Buying new flooring is a big investment, (oh yeah!) especially if you have an open floorplan, then you may be re-doing several rooms at once.
Since this is a decision you'll have to live with for a long time, maybe even 40 years, it pays to do a little investigating.
What's the best kitchen flooring? Only you can decide that and it totally depends on your needs, be they kid friendly, pet friendly, budget friendly, etc.
On this page, I'll talk about the pros and cons of wood flooring for kitchens, why it's better to get "pre-finished" hardwood rather than doing it the old fashioned way, what to watch for, and a testimonial to vinyl floors.
And, since kitchen floor coverings is such a huge topic, there's a whole other page dedicated to kitchen floor tile ideas.
You can go to flooring showrooms, and look at magazines, but more importantly is to be observant when you visit homes of friends and family.
Ask them what they like, or don't like about their floors. This information is much more valuable because they've lived with it.
Now, lets try a little visualization. I want you to picture kitchen floor coverings in your mind. Visualizing is much easier when you're active in the process, for example: See yourself scrambling eggs, what are you standing on? When you walk around your ideal kitchen, what does it look like? How does it feel? Next, picture your family coming in with muddy shoes, or the dog's water dish getting knocked over. Are you calm, or freaking out because of your new floors?
When it comes to kitchen floor coverings, wood looks great with all types of home decor, as long as you choose the right color and style. Smooth = more modern. Rustic = wavy, distressed, or reclaimed.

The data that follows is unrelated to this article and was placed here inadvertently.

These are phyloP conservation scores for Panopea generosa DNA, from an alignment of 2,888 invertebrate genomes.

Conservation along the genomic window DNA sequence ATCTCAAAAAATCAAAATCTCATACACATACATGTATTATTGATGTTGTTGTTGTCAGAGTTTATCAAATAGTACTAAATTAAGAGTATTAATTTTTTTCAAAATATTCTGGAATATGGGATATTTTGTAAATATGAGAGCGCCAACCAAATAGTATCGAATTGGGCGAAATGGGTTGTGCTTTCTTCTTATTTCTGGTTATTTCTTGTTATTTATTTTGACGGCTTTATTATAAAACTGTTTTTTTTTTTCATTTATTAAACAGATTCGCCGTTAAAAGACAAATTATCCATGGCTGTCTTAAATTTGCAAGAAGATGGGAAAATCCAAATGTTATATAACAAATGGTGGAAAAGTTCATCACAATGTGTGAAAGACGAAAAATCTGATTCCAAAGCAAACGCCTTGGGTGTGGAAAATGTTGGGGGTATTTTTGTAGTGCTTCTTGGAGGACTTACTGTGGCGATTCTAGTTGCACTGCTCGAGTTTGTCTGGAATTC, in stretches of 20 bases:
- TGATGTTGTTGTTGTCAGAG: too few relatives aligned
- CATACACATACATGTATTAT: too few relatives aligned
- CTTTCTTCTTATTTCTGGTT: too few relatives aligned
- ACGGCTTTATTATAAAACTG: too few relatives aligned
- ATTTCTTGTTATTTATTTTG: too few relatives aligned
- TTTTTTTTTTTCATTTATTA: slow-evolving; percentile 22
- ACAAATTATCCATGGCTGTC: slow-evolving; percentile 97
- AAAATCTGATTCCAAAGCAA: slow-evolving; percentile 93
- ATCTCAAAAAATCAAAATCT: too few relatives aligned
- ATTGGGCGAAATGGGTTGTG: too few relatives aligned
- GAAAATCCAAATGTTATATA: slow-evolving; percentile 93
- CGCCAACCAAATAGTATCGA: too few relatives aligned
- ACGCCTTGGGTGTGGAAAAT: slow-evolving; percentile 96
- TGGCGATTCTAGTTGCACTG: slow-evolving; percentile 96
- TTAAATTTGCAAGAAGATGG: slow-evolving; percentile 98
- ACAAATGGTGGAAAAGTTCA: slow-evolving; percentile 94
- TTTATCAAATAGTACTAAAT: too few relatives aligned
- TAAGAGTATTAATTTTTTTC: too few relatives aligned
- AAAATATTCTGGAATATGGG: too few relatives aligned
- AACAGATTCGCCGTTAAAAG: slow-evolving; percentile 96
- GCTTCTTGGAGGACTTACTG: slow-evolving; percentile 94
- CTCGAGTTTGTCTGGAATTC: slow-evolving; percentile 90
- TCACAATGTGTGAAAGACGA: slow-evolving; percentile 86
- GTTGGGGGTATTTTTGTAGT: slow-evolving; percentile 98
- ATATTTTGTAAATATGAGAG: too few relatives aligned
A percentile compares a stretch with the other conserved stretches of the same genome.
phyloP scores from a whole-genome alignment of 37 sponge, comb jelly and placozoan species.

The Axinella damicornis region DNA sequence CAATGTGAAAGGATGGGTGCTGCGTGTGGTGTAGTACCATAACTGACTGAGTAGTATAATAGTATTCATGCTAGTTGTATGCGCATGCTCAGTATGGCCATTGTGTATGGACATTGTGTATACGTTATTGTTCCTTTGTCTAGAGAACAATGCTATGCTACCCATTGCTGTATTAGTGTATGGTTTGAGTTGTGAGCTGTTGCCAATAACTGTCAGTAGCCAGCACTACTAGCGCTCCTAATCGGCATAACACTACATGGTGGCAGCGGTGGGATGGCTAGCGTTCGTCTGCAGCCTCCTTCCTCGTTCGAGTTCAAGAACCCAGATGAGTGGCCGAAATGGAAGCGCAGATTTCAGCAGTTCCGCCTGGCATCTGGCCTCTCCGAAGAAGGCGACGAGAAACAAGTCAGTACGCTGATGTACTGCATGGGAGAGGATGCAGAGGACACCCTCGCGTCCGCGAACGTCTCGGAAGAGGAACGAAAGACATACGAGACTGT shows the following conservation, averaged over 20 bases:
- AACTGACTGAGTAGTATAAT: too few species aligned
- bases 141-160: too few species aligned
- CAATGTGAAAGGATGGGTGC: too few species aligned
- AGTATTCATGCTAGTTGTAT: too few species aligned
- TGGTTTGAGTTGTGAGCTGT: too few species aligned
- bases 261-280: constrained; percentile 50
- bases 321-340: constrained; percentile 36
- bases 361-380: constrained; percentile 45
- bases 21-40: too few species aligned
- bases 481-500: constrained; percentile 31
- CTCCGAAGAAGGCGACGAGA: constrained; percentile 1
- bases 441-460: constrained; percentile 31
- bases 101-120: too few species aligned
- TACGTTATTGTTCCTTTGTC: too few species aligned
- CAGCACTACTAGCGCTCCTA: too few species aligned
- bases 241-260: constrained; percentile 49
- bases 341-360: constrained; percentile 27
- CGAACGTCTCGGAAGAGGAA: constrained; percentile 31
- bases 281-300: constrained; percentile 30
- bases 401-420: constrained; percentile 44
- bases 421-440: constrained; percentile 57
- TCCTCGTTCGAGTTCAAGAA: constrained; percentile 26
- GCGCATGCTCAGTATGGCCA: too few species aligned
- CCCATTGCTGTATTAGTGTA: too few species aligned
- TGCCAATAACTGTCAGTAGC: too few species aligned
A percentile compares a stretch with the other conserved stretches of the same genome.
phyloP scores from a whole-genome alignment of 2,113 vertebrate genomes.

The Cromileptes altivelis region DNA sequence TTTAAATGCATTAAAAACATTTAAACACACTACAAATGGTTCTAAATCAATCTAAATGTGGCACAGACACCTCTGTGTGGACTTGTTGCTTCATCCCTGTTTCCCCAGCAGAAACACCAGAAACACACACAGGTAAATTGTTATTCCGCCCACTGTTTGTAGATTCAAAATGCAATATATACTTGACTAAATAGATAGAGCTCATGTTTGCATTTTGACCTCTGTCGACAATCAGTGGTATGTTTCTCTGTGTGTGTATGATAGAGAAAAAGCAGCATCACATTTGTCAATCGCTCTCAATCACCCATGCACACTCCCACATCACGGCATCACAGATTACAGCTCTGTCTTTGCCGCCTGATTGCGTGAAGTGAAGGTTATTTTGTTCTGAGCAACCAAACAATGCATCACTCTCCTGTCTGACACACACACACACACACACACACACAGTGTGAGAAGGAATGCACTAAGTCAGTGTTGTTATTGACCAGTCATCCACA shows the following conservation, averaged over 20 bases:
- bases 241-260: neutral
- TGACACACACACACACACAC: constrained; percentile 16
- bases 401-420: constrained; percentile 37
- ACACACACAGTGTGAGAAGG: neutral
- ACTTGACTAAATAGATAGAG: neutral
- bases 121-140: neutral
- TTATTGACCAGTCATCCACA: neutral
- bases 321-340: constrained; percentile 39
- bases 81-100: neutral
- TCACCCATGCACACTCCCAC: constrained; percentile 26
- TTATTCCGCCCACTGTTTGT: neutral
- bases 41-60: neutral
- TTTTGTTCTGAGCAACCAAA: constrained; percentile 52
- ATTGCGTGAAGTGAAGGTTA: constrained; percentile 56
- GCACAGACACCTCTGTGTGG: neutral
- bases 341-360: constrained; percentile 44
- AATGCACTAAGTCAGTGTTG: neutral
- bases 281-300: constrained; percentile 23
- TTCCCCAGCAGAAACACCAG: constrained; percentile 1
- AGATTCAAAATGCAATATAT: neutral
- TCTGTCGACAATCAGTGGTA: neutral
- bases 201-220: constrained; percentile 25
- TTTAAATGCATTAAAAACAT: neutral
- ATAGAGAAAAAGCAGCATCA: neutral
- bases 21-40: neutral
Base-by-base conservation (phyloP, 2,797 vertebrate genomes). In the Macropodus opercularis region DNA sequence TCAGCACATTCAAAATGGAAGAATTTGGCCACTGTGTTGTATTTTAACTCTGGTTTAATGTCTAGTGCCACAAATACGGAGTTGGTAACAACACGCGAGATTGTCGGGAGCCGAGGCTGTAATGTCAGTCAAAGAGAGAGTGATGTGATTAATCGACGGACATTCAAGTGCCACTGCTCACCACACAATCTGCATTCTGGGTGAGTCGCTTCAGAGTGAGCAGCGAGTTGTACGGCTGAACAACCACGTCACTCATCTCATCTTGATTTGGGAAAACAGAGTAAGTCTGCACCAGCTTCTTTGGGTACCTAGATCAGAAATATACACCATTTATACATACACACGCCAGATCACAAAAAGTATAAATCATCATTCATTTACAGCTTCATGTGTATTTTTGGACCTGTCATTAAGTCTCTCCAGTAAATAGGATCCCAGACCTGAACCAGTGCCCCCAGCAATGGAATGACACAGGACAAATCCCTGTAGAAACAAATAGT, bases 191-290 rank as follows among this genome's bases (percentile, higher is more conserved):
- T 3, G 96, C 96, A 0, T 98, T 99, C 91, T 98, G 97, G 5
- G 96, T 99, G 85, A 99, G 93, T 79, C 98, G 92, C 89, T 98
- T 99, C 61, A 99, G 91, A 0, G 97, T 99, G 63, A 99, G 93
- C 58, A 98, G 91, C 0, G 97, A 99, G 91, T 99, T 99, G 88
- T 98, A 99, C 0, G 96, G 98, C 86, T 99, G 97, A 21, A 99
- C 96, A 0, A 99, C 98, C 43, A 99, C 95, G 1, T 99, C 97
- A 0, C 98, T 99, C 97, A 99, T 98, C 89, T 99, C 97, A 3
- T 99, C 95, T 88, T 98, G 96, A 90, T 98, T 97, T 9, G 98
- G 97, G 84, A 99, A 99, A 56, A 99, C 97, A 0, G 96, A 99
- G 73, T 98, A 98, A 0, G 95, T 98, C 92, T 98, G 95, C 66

In this kitchen remodel photo, light colored flooring is paired with darker cabinets. If you had all white, or light colored cabinetry, then darker kitchen flooring can look fantastic. There's a great example of this under galley kitchen designs.
If you like the look of wood, but aren't sure which types make the best kitchen flooring, weigh all the options. Many people choose wood, or laminate flooring because it tends to be easier on your legs, and warmer on your bare feet, as opposed to ceramic tiles or stone. If you live in a hot climate, you may prefer tile because it stays cooler.
The biggest drawback when it comes to kitchen floor coverings made of real wood is the water factor and no matter how well you seal hard wood floors, even small leaks from your dishwasher, refrigerator, or sink, can cause stains that penetrate the wood. Be extra vigilant in fixing leaks of any kind, and don't forget about pet messes and spills from water bowls.
Water can also get in under doors and ruin your kitchen floor coverings. A friend had to replace a brand new floating wood floor because rain blew under the patio doors, causing the whole thing to buckle. I'm not trying to scare you off wood. My hope it that these stories will keep you on the lookout, so you can avoid a similar disaster.